Leisure & Travel
by Aspect County

Make Haste to Hastings!

The East Sussex town of Hastings, rich in history as for the Norman Conquests famous battle in 1066, the town gives its name to the Battle of Hastings however the crusade took place a few miles north close to the town of Battle. As one of the medieval Cinque Ports, Hastings is synonymous with the ocean. However, it did come under attack from flooding on several occasions, most significantly when half of Hastings Castle and much of the town were washed away due to a lack of a natural harbour, in 1287. The what was then small fishing village, of Hastings, became a profitable haunt for smugglers who could be found with the contraband in the partially manmade St Clement’s Caves — now home to Smugglers Adventure, the popular tourist attraction where you can take a journey back in time to uncover the deep and dark secrets of the smugglers. 

Centuries of warfare and erosion have taken their toll on the seaside town but it’s character and embedded history add to the charm of the seaside retreat. Today the town boasts a range of attractions perfect for a weekend break, overlooking the English Channel, with a wealth of yearly cultural events, festivals and designated Blue Flag beaches, at Marina beach and Pelham beach, to boot. The iconic Hastings Pier, one of the oldest in England, was built in 1972 and over the years has played host to music legends The Rolling Stones, The Who, Jimi Hendrix, Genesis and Pink Floyd. Like the castle, it too has seen its fair share of devastation having suffered major storm damage in 1990 and further destruction occurred when 95 per cent of it was destroyed by a fire in 2010. Thanks to the Hastings Pier Charity it was restored and reopened in April 2016. With its history and heritage at its heart, the modern RIBA-award-winning pier is a simple and sustainable entertainment hub loved by locals and visitors alike. The uninterrupted expanse of the pier allows you walk the full length and into the elements, perfect for blowing the cobwebs out all year round.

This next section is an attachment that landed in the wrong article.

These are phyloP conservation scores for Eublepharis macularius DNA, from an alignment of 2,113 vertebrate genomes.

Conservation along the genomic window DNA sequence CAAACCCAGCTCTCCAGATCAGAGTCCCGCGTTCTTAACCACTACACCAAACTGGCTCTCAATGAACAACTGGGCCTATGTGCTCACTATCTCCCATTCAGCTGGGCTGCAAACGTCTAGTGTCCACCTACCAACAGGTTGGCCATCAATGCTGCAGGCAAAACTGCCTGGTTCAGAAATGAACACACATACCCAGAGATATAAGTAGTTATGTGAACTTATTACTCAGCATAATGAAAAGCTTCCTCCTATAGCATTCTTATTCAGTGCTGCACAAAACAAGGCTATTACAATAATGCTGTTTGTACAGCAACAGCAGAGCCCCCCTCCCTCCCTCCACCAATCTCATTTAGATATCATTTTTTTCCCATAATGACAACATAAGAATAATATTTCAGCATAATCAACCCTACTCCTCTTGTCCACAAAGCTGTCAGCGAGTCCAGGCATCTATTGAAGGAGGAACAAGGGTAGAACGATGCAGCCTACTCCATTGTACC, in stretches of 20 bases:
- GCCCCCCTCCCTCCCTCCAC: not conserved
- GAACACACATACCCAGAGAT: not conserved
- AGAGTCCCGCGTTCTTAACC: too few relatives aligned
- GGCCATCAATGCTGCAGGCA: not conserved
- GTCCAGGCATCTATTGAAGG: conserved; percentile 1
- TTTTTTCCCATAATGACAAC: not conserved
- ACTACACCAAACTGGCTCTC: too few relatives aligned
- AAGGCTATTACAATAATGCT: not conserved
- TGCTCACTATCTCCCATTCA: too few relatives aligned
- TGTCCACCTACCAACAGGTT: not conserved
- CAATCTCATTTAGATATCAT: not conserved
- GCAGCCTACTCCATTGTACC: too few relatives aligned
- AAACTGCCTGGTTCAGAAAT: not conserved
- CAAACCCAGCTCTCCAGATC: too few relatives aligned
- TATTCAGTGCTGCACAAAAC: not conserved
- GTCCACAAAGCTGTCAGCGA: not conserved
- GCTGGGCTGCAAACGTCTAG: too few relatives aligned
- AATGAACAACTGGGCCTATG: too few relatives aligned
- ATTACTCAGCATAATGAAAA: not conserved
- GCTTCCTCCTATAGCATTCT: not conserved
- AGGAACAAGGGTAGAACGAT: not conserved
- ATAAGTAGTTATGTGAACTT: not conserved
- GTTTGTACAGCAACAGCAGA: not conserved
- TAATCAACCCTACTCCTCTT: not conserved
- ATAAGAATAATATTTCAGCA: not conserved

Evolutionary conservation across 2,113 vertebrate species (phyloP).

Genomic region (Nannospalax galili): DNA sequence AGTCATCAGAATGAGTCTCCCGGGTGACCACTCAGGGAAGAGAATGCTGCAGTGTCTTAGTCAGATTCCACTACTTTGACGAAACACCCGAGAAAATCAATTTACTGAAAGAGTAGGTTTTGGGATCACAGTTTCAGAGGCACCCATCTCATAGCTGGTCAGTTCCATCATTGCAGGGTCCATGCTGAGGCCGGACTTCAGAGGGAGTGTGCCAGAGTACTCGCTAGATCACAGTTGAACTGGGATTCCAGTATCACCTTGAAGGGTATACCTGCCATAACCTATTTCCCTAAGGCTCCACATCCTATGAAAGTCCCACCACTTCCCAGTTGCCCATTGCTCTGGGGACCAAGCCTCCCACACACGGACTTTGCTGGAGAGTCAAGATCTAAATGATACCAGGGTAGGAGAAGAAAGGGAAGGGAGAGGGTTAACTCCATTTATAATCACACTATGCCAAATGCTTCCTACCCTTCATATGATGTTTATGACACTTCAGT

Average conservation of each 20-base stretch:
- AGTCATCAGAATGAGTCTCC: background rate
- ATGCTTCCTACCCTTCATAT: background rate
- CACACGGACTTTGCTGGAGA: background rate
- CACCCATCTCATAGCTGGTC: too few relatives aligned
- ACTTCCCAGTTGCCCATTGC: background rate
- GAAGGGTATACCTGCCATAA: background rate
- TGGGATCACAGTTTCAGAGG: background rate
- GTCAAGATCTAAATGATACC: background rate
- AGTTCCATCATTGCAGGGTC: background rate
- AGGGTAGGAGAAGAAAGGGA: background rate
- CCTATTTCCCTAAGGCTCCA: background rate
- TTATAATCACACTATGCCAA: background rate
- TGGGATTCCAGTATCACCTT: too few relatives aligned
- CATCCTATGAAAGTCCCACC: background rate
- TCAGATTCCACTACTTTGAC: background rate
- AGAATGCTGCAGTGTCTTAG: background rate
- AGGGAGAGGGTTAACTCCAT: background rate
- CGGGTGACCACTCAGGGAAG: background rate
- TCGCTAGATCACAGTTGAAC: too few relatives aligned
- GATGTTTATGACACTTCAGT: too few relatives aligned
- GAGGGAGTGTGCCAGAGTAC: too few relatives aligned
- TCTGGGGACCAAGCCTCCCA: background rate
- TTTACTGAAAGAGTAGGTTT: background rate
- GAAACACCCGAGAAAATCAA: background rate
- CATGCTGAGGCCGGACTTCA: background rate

The winding streets of the picturesque Old Town are crammed with Tudor houses and cosy cottages and the tiny twittens are just calling out to be investigated. It is also here that you’ll find the industrious fishing quarter, home to the largest beach-based fishing fleet in Europe, elevated net huts and weather-beaten beach huts. If you want to take in greater views of the area, hop on the UK’s steepest funicular railway, where the East Hill Lift provides access to Hastings Country Park and far-reaching views of the town below. Yet another structure of national importance, a powerful symbol of endurance. The entrance to a further funicular railway, which retains its original wooden Victorian coaches, can be found in the traffic-free George Street, the highly popular heart of the Old Town buzzing with many continental cafes, restaurants, and independent shops. There are so many things to do in Hastings, discover the outdoors on a fine weather day and explore one of its many museums when the weather is a little inclement, including the Hastings Fisherman’s Museum and Shipwreck Museum to get a taste of the fishing history. For the art-lovers, the sizeable collection of British artworks of Hasting Contemporary includes a permanent collection, rotating exhibits and a special emphasis on regional artists. This October through to January 2023 Hastings Museum & Art Gallery will be illuminating and celebrating the diversity of artistic talent in Hastings and beyond where selected artists will have their work on display in the Hastings Open. The Coastal Currents Arts Festival is an annual celebration of arts and culture across the 1066 region and includes open studios, events, exhibitions and performance art. For the thrill seekers and those that want to walk on the wild side then Source Park, the world’s largest underground skatepark and the recently refurbished Hastings Aquarium might just top off the perfect weekend away. You will be spoilt for choice when it comes to where to dine, whether you’re looking for a quick bite, a light lunch, sensational seafood or fine dining, Hastings and the neighbouring town of St Leonards have an abundance of café’s, restaurants and bars including, but by no means conclusive, Porters in the heart of the Old Town, Webbe’s Rock-a-Nore, Galleria Seafood Bar, La Bella Vista and Graze on Grand in St Leonards. However, no trip to the seaside would be complete without good old fashioned fish and chips and a soft whipped ice cream with a walk along the beach.